India’s naval doctrine professes a three-carrier force: one each on either flank, with a third one remaining on periodic maintenance at any given time. Having envisaged a naval force built around a carrier battle group to retain control over the expansive seas under its sphere of geostrategic interest, India acquired its first carrier, INS Vikrant, as early as 1961 and operated it till the late 1990s alongside another British-origin carrier, INS Viraat, which was inducted in 1987. Aircraft carrier Vikramaditya has now been inducted into the Indian Navy as a work-in-progress. It is meant to bridge the operational gap between the retirement of Viraat, already a spent force and on its last lap, and the induction of the indigenous carrier, Vikrant, to be ready hopefully by 2018. During the interregnum, the Navy could not have afforded to waste its five-decade experience and skills in operating carriers. The strategic value of an aircraft carrier is apparent also from China’s acquisition of a resurrected Soviet carrier.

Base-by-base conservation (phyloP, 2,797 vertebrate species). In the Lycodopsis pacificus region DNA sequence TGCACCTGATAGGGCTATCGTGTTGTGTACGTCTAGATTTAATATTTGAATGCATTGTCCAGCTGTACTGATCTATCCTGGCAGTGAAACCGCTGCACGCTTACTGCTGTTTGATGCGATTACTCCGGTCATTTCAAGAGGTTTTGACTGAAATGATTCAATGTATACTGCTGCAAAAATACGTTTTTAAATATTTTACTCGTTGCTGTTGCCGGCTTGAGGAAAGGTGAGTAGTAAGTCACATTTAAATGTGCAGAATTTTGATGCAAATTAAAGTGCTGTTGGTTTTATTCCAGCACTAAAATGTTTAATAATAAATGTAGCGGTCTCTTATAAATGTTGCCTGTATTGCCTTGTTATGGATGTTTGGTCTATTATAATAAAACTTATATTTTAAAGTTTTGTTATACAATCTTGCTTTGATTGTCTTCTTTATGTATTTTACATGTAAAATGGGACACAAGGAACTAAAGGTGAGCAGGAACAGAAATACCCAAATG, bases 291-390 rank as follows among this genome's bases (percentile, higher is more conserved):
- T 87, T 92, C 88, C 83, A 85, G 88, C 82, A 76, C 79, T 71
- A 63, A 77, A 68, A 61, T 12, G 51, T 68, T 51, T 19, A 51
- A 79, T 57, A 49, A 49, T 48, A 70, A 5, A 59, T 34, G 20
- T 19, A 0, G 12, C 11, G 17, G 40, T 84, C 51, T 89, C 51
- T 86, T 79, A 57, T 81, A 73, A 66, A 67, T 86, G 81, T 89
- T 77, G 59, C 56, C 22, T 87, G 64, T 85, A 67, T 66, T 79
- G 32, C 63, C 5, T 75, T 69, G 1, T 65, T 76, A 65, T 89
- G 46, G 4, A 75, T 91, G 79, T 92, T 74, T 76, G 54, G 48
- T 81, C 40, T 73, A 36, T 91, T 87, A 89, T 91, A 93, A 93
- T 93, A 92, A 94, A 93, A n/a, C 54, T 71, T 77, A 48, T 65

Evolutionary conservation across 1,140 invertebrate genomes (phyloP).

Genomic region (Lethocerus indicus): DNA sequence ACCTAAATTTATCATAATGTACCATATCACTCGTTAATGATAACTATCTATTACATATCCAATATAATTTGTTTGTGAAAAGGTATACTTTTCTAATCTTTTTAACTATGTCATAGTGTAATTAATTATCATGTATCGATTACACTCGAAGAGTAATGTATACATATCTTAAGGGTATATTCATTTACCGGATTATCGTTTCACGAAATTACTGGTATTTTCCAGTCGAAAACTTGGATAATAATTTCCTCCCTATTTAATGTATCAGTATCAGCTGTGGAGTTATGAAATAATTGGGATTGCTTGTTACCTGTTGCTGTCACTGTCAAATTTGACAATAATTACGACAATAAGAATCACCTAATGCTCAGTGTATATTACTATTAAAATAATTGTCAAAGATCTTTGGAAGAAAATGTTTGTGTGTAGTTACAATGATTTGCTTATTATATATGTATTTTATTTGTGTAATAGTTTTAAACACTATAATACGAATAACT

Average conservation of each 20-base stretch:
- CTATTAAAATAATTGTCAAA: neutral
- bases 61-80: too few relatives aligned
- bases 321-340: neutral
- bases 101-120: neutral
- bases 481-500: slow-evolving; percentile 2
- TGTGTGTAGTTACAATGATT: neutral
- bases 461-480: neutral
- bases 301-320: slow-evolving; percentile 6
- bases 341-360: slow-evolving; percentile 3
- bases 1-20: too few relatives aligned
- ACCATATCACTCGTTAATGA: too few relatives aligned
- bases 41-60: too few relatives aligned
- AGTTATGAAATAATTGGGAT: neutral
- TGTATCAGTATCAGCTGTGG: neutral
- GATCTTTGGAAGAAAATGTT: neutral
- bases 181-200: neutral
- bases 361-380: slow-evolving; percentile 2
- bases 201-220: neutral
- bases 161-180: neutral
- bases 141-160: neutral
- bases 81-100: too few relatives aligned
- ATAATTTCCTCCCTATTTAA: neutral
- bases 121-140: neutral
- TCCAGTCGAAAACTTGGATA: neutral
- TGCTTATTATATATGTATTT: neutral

The debate may continue on the strategic utility of sea control when stealthy underwater platforms are part of the strategic deterrence. Yet, the significance of carriers in implementing India’s quest to exert a benign influence over the volatile Indo-Pacific cannot be overstated. Strengthening its expensive carrier-centric surface fleet should not of course be at the expense of critical sea denial capability achieved through a strategic submarine force. The two can indeed be complementary. Carriers demonstrate ‘intent’, but a potent undersea fleet, which is less costly to build and maintain and relatively less vulnerable to attacks, would be increasingly vital to attaining credible strategic deterrence. The induction of Vikramaditya has hopefully ended any debates over its usefulness. The age of the hull, the quality of work done at the Russian submarine yard of Sevmash where it was rebuilt, and price renegotiations, were part of this debate in the past. The Navy should now focus its energies on integrating it into the fleet. It should train and qualify its fighter pilots on the Vikramaditya’s deck. It should negotiate with Russia on the maintenance of the platform so as to operate the systems smoothly and efficiently through its life-cycle of 25 years. Concurrently, an Indian yard should be qualified to carry out minor refits. Weaponising the carrier will pose the next major challenge. It will be in the interest of the Indian Navy to zero in on and integrate without delay effective and key defence systems such as surface-to-air missiles on the platform to fast-track its operationalisation. After inducting the Vikramaditya, the Navy would be looking to commissioning the indigenous aircraft carrier, INS Vikrant.

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